Magazine article American Libraries

The Fruit of Their Labors

Magazine article American Libraries

The Fruit of Their Labors

Article excerpt

A small Mexican girl of six or seven walks shyly up to the bookmobile, peers in, and hesitantly steps on board. She has begun a journey into the world of libraries that will help her adjust to a new life in California. She will take her new experiences back to other children in the farm labor camps of the eastern Coachella Valley, and to their parents, too.

This child has just been introduced to the Campesino Library Service (CLS) program, an attempt to reach the 10,000 Hispanic farmworkers (campesinos) and their families living south and east of Palm Desert with the resources and services of the Riverside City and County Public Library.

Bookmobile Librarian Barbara Cousins says, "Our goal is to provide desired or needed library services in a nonthreatening environment where Spanish is spoken. We have a unique opportunity to share community resources and serve as a bridge for those seeking to survive in a new culture."

Needs of a special population

The men and women who pick and pack the grapes, grapefruit, dates, and other fruits and vegetables grown in the fields of the southern California desert range in age from 25 to 40 and speak little English. Many are recent arrivals from all parts of Mexico; others have been working the fields for years but have not had the opportunity to learn English. They read and write Spanish, however, and they want to increase their knowledge of English and of the land they now call home.

Campesino Library Service started last year with a grant of $83,300, part of the State Library Partnerships for Change program established in 1989 to improve library services to California's diverse ethnic population. A second-year grant of $59,400 covers costs for Spanish-language materials and administrative support of the program.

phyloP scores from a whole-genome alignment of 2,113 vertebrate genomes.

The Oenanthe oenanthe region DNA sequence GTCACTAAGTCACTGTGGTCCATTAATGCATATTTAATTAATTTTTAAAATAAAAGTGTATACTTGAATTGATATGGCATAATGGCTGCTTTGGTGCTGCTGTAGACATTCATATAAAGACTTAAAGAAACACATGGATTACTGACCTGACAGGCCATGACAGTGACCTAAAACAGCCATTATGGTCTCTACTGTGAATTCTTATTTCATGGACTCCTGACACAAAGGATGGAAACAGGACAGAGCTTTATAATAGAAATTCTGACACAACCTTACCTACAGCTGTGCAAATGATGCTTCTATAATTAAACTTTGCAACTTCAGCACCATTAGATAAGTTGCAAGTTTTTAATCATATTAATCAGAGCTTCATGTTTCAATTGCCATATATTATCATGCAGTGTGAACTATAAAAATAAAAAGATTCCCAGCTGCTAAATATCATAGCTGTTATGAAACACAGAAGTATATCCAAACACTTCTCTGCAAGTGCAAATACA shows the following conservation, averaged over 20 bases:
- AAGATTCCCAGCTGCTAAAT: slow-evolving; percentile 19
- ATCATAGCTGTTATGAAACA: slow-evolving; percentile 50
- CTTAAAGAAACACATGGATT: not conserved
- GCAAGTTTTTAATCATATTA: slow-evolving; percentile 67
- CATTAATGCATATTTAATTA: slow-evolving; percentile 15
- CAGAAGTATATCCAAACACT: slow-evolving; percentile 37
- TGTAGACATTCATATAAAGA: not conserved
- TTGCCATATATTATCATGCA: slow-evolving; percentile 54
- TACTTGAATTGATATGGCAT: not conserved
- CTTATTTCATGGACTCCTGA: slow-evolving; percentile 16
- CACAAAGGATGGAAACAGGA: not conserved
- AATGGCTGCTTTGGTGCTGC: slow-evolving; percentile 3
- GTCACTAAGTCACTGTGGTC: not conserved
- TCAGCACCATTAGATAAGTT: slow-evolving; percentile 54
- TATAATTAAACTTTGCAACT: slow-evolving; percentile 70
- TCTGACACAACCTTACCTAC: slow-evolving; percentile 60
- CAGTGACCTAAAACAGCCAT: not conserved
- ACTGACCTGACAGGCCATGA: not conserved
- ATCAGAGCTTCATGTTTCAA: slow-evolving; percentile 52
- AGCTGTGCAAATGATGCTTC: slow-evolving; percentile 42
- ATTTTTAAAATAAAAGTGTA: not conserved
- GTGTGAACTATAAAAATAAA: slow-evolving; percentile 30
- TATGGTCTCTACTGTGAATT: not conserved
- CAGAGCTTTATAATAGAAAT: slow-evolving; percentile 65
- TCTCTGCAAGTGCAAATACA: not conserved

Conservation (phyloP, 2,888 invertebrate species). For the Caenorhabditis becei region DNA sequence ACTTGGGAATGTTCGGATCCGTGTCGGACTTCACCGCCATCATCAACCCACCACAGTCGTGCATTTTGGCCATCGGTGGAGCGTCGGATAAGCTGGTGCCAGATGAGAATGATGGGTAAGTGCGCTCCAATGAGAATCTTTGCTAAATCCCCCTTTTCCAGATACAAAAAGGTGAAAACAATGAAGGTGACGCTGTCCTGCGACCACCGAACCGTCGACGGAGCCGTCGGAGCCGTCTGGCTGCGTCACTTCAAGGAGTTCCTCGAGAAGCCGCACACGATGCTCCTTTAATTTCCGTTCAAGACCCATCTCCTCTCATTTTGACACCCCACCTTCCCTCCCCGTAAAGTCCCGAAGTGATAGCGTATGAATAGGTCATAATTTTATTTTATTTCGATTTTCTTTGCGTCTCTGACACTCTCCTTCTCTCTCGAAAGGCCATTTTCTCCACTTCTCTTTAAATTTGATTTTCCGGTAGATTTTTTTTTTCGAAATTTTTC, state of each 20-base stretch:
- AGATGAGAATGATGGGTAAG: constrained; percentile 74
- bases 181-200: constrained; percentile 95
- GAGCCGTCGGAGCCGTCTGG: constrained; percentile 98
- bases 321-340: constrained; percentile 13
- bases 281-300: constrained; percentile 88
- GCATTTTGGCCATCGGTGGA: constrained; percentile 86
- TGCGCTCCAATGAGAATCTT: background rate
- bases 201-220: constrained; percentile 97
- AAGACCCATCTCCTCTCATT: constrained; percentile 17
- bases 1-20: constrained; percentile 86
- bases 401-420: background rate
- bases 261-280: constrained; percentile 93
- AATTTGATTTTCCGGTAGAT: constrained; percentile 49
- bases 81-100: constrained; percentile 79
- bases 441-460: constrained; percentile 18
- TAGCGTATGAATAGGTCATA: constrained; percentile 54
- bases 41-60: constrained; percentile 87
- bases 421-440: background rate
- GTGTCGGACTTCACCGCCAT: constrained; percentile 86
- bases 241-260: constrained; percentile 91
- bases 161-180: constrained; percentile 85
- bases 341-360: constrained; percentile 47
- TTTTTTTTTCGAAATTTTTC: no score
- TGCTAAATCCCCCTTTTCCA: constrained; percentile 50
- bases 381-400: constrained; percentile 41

In addition to using the Coachella Valley Bookmobile to take the library to farmworkers in the fields, camps, and trailer parks on weekdays and on Saturdays, the Coachella and Mecca branch libraries reach out to campesinos and their families with story times and read-alouds for youngsters as well as Sunday open houses for all members of the family. Special presentations include earthquake preparedness programs in Spanish, Cinco de Mayo celebrations for the whole family, and the El Protector program of the California Highway Patrol. This is a traffic safety program for Hispanics designed to decrease the number of fatal accidents and arrests on California highways.

Impressive stats tell the story

During the first quarter of 1990-1991, 182 bookmobile stops were made, 3,345 patrons came on board, almost 13,000 items were circulated, and 2,001 reference questions were asked. The average number of patrons on board each 30 minutes was 18.

Since the program began, more than 2,500 library cards have been issued--one quarter of the target population in the first year! Circulation of Spanish-language materials has increased significantly, too. More than $10,000 has been spent on Spanish-language materials, with more on the way. In addition, the program will buy more than 100 English-language picture books for children, English-as-a-Second-Language textbooks, and citizenship materials for parents. Plans are underway to prepare a Spanish-language library orientation handbook for children.

Increasing staff sensitivity

One of the objectives of the program is to increase sensitivity of the staff to the cultural background and needs of the target population. One way to do this is to conduct in-service training sessions for all library staff serving the campesinos. …

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